“Four stories, five generations of women from 1875 to the present, each a courageous pioneer in her way. Some laws and attitudes change, some don’t, and some have unintended consequences. Poignant stories. In each, women hamstrung by law and custom find allies and ways to work together, even when the only course available is distasteful. A set of clear, first-person accounts that show from the inside how men’s and women’s picture of marriage and relationship can differ. The author’s use of italics to reveal the woman’s inner (unspoken) thoughts is effective. A thought-provoking book.”
“In her novel, Perfect Clarity, Dr. Ruth Rymer shares vivid stories about brave women who refuse to be treated differently based on their sex. To this day, half the world continues to fight for the same rights and privileges that men have always enjoyed in some form. What makes this book so engaging is how the author weaves together women’s stories from a single family through four generations. The freedom to own a bank account, to travel unattended, to make decisions about one’s own body, to marry and divorce freely, to choose a career and expect equal treatment—we must not take these for granted even in the United States. While the legal and societal obstacles facing each generation change through time, and while we see some progress, unfortunately, we as a society have yet to achieve equality. Any woman or anyone who knows a woman will find inspiration in Perfect Clarity.”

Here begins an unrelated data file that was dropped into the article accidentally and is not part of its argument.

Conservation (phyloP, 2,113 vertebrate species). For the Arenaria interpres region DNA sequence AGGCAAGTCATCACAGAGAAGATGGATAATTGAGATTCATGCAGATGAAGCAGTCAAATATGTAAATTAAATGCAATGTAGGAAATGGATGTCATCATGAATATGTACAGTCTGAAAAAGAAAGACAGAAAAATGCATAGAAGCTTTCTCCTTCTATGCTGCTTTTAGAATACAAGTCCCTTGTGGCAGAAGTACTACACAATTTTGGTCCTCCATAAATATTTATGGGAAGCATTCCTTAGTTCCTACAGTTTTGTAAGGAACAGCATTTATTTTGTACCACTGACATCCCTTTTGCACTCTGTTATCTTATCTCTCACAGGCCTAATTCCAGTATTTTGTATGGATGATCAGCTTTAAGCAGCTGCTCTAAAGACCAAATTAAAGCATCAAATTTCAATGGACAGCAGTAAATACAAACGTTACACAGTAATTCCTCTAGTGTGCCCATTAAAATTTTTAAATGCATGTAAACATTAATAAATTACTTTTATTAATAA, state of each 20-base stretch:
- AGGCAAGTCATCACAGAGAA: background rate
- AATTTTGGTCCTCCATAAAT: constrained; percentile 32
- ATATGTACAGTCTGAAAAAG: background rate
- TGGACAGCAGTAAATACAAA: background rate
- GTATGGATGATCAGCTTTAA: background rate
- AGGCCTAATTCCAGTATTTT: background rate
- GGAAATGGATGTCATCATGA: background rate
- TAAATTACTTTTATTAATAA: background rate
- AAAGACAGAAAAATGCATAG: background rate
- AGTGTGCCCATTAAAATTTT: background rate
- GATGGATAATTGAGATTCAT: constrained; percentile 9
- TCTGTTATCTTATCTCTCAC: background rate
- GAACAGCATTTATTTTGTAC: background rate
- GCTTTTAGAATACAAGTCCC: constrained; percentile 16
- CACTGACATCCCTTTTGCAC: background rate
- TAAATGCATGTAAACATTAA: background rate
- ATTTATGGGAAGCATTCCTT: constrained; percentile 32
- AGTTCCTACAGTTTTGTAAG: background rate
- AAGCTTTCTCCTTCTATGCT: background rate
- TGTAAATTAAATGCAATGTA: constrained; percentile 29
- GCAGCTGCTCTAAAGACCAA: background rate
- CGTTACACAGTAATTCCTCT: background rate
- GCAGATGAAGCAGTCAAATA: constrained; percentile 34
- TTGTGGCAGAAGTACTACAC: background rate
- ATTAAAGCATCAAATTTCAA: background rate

In a world of technological advances and conflict, it seems that the only constant in the world is change. What has not changed since 1874, however, is the greatest challenge that women face: misogyny.
Perfect Clarity tells the stories of four generations of young women who dared to challenge the patriarchy. Anna, Gloria, Carin, and Kathleen fight different forms of misogyny as it adapts to different times.
Ruth Rymer presents the difficulties faced by women in a man’s world, generation after generation.
“I was brutally attacked and nearly killed. Your response is that I violated a promise to you?”
“Yes, you were unfaithful to me.”
My blood pressure peaked. I told him to get out of my life.
Then the same sense of freedom flooded me as it had when I left for college.
The divorce rate hovered in the neighborhood of 50 percent . . . I wasn’t willing to take the risk of sandpaper in my life every time my husband and I had an issue. Perhaps I could achieve as happy and marriage as my parents had but it felt like I would have to swim through shark-infested waters to reach that goal.
“How could he simply toss me into the garbage pail like he did?”
“I don’t know, he just did. Right now, it is most important for you to recognize that he and his goals are no more in your interest than yours are in his. It would be a tragedy for you to stay with him.”